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Ever felt like you need a break after you get back from travelling? This is for you.

Travel can be magical. It’s an ‘escape’. A chance to de-stress, and feel free of our everyday responsibilities. But if you’re an introvert or highly sensitive person (like me!), travel can often turn into the opposite: one big source of overwhelm. Here are the habits I adopt to find calm and recharge on the road. 

Long term travel can be overwhelming especially for introverts or highly sensitive people (like me!). Have you ever felt like you need a break after you return from your travels? That’s me every time. I want to see everything and I want to see it now.

Picture your last vacation: the bustling crowds, people dining al fresco, the delicious smells of food drifting across a colourful square, music playing in the background. It’s incredible – you’re only here for a short time and you just want to take it all in before hopping on a train or hitching a ride to the next place.

This constant stimulation and lack of routine can be one of the most exhausting and overwhelming experiences when I’m on the road. As a budget traveller, I stay in a lot of hostels, guesthouses, and B&Bs, which means I’m always surrounded by people. Hot, sweaty, overtired and still trying to cram in as many experiences as I can, sometimes it all gets too much.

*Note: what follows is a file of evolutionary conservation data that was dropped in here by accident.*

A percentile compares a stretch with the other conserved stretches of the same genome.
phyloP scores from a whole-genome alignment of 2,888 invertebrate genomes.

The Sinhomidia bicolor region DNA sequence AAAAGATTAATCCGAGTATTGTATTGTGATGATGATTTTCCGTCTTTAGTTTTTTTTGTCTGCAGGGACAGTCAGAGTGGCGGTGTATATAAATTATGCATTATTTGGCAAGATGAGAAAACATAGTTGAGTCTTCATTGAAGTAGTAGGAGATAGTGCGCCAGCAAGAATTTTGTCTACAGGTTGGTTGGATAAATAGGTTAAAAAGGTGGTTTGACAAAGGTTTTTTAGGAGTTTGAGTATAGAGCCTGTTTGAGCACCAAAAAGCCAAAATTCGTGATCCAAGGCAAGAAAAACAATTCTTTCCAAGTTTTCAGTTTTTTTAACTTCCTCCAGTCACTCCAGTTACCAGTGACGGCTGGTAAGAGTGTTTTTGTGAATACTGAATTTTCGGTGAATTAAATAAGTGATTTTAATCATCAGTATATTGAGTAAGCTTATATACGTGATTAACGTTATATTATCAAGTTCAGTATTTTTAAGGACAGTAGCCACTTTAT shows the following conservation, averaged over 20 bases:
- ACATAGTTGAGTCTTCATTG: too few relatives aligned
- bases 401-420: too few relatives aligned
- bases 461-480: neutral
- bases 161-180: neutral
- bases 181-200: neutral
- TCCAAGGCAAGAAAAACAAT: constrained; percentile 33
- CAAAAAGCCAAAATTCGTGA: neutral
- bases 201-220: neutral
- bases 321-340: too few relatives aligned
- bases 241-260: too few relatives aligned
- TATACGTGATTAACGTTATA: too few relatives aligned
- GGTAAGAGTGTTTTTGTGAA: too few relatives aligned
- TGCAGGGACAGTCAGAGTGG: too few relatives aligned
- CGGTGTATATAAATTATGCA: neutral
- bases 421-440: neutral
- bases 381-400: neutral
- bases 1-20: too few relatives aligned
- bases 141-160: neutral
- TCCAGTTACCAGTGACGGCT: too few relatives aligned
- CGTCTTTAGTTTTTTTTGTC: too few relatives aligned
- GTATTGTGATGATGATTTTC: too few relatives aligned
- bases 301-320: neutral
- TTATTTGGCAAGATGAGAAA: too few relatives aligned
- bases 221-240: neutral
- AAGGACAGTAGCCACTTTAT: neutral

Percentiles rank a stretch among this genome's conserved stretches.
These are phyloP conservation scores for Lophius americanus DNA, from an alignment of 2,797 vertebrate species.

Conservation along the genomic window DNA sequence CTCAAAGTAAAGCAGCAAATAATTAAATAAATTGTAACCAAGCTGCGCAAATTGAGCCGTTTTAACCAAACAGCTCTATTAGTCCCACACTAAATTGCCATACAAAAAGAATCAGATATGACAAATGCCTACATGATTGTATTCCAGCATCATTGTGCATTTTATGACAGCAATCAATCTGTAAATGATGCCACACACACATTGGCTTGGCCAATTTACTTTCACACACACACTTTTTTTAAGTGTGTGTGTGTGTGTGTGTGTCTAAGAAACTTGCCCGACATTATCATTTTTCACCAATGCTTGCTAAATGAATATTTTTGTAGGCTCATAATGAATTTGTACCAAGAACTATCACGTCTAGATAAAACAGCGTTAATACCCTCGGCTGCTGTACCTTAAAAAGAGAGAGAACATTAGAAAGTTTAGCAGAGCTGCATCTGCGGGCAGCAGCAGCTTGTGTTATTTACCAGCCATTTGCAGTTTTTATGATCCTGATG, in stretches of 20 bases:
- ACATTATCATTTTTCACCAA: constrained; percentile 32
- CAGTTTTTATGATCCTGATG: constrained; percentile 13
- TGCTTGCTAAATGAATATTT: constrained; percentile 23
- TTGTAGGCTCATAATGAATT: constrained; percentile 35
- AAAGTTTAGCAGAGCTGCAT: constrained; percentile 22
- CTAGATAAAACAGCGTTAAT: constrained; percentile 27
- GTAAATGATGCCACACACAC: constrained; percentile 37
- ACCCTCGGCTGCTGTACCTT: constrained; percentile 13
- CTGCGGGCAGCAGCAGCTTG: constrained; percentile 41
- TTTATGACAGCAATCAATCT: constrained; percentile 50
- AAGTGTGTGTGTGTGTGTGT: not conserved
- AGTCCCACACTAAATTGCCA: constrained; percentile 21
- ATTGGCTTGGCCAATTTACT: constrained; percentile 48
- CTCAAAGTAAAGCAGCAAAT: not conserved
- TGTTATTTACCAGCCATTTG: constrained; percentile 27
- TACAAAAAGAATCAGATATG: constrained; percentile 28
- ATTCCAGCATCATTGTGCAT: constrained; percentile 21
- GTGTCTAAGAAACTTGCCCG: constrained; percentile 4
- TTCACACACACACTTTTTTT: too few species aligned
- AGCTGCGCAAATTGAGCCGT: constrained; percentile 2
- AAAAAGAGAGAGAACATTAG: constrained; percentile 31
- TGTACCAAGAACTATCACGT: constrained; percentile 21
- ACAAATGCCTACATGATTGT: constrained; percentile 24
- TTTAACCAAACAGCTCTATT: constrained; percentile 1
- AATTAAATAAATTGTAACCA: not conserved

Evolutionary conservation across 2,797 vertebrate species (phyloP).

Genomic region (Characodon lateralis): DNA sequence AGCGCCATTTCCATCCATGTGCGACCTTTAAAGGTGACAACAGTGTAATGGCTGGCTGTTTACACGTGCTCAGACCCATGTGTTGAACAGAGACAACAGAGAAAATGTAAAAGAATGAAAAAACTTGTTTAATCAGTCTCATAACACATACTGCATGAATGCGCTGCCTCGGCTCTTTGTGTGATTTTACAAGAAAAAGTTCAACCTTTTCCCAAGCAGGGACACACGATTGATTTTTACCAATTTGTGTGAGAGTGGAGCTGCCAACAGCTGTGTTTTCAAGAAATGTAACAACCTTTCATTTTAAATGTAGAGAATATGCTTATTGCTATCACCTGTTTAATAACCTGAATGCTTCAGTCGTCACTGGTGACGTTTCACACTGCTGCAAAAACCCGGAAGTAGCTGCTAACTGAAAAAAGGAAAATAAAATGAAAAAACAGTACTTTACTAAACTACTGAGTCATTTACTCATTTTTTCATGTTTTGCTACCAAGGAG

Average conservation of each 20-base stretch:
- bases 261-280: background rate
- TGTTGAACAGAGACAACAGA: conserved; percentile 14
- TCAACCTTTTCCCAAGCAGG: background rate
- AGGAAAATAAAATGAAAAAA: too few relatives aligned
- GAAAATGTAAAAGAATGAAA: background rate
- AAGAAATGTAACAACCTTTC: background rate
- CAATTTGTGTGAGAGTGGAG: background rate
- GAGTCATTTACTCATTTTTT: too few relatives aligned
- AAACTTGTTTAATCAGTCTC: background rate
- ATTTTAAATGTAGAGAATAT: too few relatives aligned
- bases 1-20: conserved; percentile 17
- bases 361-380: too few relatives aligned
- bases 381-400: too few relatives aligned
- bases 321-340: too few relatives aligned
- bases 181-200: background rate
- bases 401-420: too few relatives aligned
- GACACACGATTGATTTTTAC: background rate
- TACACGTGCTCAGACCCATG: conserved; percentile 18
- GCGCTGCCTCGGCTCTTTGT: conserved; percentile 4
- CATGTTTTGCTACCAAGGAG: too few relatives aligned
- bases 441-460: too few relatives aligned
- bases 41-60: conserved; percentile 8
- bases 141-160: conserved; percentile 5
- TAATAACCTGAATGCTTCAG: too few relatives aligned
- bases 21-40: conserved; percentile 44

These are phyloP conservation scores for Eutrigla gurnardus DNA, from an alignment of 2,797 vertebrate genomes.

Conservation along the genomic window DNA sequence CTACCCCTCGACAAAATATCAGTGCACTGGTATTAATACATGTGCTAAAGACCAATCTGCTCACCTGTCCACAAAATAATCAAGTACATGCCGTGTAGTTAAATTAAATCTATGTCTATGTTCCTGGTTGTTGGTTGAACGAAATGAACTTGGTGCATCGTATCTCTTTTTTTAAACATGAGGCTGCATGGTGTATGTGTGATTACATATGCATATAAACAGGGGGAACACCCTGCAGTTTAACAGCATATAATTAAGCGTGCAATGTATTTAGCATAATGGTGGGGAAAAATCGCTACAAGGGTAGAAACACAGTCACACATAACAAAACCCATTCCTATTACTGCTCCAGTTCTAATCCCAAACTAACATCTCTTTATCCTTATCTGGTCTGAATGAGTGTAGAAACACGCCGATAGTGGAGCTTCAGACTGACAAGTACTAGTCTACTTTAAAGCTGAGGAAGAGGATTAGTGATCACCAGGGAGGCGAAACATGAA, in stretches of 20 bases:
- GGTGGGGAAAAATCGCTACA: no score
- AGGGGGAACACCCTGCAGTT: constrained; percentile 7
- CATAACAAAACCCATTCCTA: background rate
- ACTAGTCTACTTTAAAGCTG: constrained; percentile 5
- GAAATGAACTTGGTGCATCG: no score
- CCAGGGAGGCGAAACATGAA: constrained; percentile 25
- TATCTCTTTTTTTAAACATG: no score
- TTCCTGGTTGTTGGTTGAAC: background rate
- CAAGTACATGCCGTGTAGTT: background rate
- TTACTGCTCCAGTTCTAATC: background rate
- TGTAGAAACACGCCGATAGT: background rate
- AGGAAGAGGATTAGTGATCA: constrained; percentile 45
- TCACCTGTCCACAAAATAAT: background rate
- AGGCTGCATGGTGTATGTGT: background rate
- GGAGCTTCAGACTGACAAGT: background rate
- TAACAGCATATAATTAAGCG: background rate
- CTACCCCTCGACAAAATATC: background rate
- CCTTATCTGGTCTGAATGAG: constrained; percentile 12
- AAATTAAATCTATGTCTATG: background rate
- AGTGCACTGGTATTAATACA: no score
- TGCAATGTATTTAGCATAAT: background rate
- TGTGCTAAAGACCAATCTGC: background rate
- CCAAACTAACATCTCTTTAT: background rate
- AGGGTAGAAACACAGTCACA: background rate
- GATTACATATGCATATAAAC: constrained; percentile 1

And it’s at this point that I crash and burn. I’m grumpy, irritable and difficult to be around. 

So how do I find calm and comfort whilst so far from my ‘comfort zone’?

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Tips for finding calm in the chaos

Bring along familiar comforts

Consider bringing along items such as your favourite jumper. If you’re sensitive to noise, pack some earplugs or noise-cancelling headphones. And a sleep mask to block out light is indispensable. I like to download my favourite books onto my kindle and make sure that my favourite music is saved for offline use (yes- I’m the person with travel-specific playlists). This way, I always have something familiar to sink into when things get stressful. 

Enjoy a sunrise

For me, it’s sunrise over sunset every time. The day hasn’t had a chance to warm up yet, and most people aren’t awake so there’s no jostling for photos at the most popular spots. 

Set aside some time to awaken when the day is fresh and cool, before the heat hits the pavements and the rest of the world decides to get out of bed. 

Find a space in nature to enjoy the morning sun. This doesn’t have to be anywhere fancy. It could be a public park, rooftop terrace, beach, a small hill, or perhaps just gazing out of the window of a sleeper train or coach. 

Create a den in your hostel room

Remember the feeling of safety when hiding in the pillow and blanket fort you made when you were you were young? It’s a similar feeling when you make your hostel bed into your own space. There’s no reason you can’t experience a little solitude, even if you’re spending the week sharing a dorm with strangers.